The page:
Another spring comes to the old barn in the field. The grass is green, the trees are starting to leaf out, the air is fragrant, and everywhere there’s a sense of peace. This old barn is another one of those markers I’ve mentioned that keep me on the path. I know when I pass the old barn I’ll soon be coming to the strawberry fields. Of course, that reminds me that there will be a lot of work to do in another month if I’m going to put by enough strawberry jam for the year.
|An old friend.|
And, of course, I will. Strawberries only come once a year for a couple of weeks, so if I’m going to put enough away, I have to get very busy. I am down to my last jar as it is, and that won’t do at all. Life without homemade strawberry jam is dull, indeed. I’m glad to have the old barn to remind me of such things. He’s a good friend and always gives me enough time to get ready.
After I pick all the berries, I’ll head for home and pass by the old barn again. The grass ought to be pretty high by then, although it will be higher still before they start haying the field. He oversees the work, the barn does, and he’s quite good at it. He has never missed a summer of work in over 150 years. That’s loyalty. And after the haying, he’ll keep the stacks nice and dry.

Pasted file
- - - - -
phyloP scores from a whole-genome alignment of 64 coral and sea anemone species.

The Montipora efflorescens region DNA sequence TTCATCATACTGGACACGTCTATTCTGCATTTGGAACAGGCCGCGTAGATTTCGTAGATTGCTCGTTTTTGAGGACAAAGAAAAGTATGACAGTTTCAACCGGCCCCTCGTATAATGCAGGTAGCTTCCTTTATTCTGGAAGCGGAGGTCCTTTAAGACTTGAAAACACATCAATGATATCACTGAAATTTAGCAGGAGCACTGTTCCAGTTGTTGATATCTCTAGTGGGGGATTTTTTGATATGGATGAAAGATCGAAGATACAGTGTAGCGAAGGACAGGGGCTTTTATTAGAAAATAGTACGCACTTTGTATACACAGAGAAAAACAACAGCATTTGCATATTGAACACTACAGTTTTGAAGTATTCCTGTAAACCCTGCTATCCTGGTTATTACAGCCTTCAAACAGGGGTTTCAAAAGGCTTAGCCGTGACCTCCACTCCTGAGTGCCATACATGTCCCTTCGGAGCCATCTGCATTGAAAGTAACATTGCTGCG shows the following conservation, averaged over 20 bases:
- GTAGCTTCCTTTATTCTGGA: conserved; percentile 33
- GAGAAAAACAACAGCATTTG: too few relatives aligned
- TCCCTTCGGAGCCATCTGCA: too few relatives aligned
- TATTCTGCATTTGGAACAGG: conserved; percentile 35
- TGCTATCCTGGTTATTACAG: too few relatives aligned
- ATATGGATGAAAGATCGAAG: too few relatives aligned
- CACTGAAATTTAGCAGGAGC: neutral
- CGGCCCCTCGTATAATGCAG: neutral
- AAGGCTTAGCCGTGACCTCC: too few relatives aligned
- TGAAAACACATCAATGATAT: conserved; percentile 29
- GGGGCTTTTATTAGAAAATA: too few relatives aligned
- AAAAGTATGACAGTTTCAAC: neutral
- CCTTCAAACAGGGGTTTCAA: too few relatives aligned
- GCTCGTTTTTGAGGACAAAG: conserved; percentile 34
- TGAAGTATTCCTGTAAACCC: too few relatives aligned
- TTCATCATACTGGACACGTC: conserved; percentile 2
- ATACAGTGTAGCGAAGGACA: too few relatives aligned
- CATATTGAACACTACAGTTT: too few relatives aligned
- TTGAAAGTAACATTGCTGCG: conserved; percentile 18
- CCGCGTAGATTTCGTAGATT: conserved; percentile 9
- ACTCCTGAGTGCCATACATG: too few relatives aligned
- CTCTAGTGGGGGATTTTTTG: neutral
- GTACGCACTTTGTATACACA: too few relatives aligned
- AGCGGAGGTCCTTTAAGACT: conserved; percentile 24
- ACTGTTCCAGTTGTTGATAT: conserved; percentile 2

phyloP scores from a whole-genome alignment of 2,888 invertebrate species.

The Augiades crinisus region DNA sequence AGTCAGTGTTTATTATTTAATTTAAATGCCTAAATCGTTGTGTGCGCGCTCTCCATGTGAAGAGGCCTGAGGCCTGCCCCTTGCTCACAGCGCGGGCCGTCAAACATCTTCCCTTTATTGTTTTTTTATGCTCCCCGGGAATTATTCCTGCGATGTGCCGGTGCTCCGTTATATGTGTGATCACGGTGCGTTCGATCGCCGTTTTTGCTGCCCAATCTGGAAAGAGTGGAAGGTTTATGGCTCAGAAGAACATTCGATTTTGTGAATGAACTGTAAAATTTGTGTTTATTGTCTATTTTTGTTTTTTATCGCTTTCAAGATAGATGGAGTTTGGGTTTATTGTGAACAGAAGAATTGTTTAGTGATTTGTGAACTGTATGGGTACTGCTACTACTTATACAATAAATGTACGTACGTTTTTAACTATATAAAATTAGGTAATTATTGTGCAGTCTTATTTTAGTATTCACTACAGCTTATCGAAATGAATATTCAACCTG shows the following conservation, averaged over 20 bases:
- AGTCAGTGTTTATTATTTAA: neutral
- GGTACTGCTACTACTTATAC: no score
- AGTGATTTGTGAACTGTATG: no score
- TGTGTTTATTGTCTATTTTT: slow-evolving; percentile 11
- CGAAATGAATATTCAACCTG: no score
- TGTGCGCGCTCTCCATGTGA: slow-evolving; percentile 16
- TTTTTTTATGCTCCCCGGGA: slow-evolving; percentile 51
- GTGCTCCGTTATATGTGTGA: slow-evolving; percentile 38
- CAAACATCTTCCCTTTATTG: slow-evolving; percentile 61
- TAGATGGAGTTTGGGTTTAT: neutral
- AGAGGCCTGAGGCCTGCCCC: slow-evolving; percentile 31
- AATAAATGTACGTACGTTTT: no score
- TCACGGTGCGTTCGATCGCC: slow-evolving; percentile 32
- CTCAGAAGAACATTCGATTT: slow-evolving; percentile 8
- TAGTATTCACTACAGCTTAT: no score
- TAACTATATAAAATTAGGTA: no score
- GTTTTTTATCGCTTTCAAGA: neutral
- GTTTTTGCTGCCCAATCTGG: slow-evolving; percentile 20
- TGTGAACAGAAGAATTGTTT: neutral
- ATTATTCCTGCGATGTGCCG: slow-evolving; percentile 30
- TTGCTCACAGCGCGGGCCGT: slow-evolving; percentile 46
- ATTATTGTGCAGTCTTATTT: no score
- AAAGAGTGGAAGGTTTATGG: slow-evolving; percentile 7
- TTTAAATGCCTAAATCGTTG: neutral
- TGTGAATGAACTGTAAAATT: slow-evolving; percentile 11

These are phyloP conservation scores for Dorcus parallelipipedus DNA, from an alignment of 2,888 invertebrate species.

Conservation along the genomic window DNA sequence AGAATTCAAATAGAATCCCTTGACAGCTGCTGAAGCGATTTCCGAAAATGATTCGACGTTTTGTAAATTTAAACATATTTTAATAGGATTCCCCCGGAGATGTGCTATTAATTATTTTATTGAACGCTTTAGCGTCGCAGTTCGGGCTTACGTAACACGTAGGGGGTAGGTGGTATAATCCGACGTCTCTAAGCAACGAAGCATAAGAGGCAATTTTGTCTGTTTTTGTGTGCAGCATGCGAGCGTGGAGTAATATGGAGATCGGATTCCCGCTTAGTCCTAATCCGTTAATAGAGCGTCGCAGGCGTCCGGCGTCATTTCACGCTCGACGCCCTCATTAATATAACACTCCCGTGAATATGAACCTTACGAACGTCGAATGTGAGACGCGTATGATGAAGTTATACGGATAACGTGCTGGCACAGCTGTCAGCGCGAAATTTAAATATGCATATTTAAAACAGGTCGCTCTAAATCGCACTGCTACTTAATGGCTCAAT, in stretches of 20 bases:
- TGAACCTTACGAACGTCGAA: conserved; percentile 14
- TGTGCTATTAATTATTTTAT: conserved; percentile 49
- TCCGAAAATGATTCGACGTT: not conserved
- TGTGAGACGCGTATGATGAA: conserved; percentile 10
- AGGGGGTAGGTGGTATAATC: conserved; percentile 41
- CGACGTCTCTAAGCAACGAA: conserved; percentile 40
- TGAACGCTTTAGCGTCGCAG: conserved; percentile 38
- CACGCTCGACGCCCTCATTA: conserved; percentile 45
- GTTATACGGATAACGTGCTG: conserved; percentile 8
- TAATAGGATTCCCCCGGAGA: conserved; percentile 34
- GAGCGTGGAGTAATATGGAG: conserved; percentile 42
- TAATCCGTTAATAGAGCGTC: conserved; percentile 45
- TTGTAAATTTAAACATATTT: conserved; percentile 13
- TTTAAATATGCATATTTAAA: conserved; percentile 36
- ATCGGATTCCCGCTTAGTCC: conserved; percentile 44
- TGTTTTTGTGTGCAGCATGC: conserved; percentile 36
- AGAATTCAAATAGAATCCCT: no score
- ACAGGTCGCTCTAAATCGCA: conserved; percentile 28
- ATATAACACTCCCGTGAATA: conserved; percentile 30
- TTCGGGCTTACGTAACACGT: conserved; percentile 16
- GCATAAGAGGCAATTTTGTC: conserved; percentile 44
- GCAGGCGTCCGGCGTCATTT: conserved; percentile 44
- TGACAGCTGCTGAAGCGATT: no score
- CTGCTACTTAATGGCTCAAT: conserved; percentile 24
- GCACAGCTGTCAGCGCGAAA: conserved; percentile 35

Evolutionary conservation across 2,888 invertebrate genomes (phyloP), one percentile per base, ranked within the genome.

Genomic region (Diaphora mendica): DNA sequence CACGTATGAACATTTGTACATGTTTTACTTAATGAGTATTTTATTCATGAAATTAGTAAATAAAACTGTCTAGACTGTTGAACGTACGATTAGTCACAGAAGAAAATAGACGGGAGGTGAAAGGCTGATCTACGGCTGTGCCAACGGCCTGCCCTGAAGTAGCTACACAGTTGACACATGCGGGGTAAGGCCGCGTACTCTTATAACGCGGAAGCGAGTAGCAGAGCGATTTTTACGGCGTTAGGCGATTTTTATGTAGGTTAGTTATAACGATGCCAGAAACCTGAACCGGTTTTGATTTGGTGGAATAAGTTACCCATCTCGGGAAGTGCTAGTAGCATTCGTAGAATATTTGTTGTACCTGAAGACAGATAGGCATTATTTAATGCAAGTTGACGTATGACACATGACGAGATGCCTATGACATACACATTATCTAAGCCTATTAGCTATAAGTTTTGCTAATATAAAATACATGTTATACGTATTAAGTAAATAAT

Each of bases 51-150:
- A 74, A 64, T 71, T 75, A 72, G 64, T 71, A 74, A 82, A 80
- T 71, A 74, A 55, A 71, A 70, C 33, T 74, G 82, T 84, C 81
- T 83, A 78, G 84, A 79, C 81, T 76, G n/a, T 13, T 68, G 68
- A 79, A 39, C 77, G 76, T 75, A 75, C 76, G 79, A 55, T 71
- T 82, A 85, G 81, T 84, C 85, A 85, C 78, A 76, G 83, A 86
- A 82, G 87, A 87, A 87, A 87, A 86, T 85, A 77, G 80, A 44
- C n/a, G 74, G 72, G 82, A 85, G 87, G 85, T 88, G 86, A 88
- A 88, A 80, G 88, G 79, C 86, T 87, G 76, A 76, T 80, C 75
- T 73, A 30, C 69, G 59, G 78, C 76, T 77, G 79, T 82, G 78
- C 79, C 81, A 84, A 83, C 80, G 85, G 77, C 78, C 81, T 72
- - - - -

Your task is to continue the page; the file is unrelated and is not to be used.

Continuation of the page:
When I drive by the old barn in the winter, I think about my jam because the two always go hand in hand in my mind. Chances are, I will have had some just that morning so it will still be fresh in my thoughts. It’s comforting to think about it when the ice and snow is everywhere. I like to call it “sunshine in a jar.” It reminds me of sunny fields, singing birds, hard labor in the heat, soft breezes, and the old barn. One taste and I’m back in the sunny field with my old friend even in February. It’s nice to have a friend like that.